Mesothelioma can be roughly classified into localized and diffuse types, with the incidence of the latter being much higher than that of the former [2]. The localized form of mesothelioma was more frequently diagnosed in the past; however, most of the localized forms are currently diagnosed as a solitary fibrous tumor [3], which is a separate entity from mesothelioma based on immunohistochemical phenotyping (positive for CD34, a marker of primitive endothelial cell) and has no relation to asbestos exposure [4].

At the early stage of pleural mesothelioma, small nodules are found in the parietal pleura (not in the visceral pleura) that eventually extend along the pleural surface. Eventually, parietal and visceral pleurae show adhesion, and the tumor encloses the entire lung parenchyma. Very few cases of peritoneal mesothelioma have been reported at the early stage and, consequently, little is known in terms of pathology and disease progression during the early stage [5]. Most of peritoneal mesothelioma is found as a diffusely extensive tumor involving intestinal serosa or a large tumor located at the omentum or mesentery.

Following the initial diagnosis of mesothelioma, it is important to confirm the location of the tumor and its gross findings before histological examination. In the case of a pleural mesothelioma, a tumor in the lung parenchyma suggests lung cancer with a pleural extension. In females with peritoneal extension, the ovary should be carefully examined as the primary site of the tumor because the differential diagnosis between ovarian cancer and peritoneal mesothelioma is difficult and can only be made on the basis of histological analyses.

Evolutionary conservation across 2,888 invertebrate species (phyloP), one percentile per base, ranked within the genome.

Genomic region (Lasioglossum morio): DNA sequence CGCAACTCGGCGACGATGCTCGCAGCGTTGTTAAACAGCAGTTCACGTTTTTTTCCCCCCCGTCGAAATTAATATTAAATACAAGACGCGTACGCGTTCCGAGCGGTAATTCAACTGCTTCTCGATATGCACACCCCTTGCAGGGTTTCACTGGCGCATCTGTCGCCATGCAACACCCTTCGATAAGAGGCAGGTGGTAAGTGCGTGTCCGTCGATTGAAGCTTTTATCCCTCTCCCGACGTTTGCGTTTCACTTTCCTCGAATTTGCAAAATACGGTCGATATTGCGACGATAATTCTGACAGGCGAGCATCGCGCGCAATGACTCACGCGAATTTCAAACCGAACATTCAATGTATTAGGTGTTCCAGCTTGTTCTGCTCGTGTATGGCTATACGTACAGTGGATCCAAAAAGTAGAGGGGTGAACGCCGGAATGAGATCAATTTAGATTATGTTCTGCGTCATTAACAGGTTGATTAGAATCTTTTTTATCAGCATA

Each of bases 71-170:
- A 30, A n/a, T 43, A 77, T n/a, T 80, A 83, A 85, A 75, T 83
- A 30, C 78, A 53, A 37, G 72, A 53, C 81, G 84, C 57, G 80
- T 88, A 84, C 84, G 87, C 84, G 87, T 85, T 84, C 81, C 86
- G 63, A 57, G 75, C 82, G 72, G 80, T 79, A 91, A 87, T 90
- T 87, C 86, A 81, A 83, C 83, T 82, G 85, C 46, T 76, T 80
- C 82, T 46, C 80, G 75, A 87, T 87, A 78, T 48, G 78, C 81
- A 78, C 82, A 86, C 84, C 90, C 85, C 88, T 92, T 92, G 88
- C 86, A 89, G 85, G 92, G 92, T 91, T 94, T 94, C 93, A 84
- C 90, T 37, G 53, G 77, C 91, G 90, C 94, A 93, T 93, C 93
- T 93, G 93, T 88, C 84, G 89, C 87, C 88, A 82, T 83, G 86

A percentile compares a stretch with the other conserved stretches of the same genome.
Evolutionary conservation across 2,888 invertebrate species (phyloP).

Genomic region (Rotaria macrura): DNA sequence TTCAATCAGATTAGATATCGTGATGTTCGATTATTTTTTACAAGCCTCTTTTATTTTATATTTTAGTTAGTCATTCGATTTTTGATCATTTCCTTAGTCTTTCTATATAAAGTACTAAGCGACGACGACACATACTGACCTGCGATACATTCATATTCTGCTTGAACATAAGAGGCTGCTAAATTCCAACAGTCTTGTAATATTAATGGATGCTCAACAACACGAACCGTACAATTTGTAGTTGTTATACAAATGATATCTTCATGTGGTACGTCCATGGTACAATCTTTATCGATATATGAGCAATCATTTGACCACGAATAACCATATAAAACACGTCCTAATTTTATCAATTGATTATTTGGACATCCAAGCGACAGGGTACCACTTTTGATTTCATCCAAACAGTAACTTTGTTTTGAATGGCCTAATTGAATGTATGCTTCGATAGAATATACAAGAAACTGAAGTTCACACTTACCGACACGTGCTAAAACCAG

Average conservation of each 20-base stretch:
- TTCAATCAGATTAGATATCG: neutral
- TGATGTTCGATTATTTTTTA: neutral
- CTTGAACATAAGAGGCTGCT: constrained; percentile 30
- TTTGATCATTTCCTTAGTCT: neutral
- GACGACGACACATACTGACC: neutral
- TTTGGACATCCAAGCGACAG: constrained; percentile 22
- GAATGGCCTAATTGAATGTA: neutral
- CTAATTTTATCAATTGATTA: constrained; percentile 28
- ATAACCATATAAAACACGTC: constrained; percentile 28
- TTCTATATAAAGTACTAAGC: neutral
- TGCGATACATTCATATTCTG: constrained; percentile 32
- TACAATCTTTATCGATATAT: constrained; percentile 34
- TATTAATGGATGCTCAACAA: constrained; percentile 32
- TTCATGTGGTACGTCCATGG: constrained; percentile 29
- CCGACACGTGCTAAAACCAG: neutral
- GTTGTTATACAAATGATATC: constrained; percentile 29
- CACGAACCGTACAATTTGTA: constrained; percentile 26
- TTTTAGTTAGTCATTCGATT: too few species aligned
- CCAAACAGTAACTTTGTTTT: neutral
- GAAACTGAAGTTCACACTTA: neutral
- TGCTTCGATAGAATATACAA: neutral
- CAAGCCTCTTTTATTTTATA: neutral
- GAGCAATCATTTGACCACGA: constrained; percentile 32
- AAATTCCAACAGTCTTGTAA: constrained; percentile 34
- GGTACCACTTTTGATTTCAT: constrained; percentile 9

Histology of mesothelioma

Histological classification of mesothelioma is shown in Table 1 [6]. There are three major types—epithelioid type, sarcomatoid type and biphasic type—and the proportion of each is approximately 60, 20 and 20%, respectively (Figs. 1, 2, 3) [7]. The desmoplastic type is rare (probably 1–2%) (Fig. 4), and special variants only appear sporadically (several percentages). However, the proportion of each histological type varies among the reports because of the large variety of histological analyses used [811].

Table 1 Histological classification of mesothelioma [6]
Fig. 1
figure 1

Microphotograph of epithelioid mesothelioma (H&E stain). Papillo-tubular structure is prominent

Fig. 2
figure 2

Microphotograph of sarcomatoid mesothelioma (H&E stain). Proliferation of spindle cells mimies true sarcoma

Fig. 3
figure 3

Microphotograph of biphasic mesothelioma (H&E stain). The features of epithelioid mesothelioma and that of sarcomatoid mesothelioma are mixed within one tumor

Fig. 4